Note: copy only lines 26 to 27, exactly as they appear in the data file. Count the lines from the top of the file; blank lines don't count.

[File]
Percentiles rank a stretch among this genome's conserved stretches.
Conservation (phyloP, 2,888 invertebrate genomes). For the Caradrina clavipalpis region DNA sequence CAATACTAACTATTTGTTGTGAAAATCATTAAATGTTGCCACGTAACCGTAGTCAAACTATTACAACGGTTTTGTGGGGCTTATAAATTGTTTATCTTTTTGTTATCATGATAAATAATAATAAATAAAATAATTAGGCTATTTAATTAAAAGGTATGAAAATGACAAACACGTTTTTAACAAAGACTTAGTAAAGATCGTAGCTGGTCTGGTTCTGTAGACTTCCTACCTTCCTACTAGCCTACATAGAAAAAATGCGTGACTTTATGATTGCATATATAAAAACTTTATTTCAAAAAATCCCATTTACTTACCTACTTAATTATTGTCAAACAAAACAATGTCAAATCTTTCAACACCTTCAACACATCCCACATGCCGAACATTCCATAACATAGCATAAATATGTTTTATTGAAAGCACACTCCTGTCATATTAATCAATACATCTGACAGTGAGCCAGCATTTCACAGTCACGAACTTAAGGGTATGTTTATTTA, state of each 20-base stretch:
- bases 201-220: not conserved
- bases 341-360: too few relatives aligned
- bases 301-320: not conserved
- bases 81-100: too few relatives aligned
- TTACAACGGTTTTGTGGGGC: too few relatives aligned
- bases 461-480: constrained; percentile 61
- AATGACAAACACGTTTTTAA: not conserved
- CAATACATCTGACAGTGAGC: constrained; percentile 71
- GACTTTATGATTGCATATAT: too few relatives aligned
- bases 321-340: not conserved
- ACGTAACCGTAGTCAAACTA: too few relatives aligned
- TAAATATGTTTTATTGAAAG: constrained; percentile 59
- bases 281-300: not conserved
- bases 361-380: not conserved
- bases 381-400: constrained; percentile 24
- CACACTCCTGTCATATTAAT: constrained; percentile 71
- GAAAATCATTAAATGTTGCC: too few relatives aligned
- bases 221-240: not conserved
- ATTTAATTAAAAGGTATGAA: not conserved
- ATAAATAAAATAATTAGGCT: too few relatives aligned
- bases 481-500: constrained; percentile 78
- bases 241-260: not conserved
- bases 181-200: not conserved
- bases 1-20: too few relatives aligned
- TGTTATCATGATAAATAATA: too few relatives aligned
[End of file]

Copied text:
- bases 1-20: too few relatives aligned
- TGTTATCATGATAAATAATA: too few relatives aligned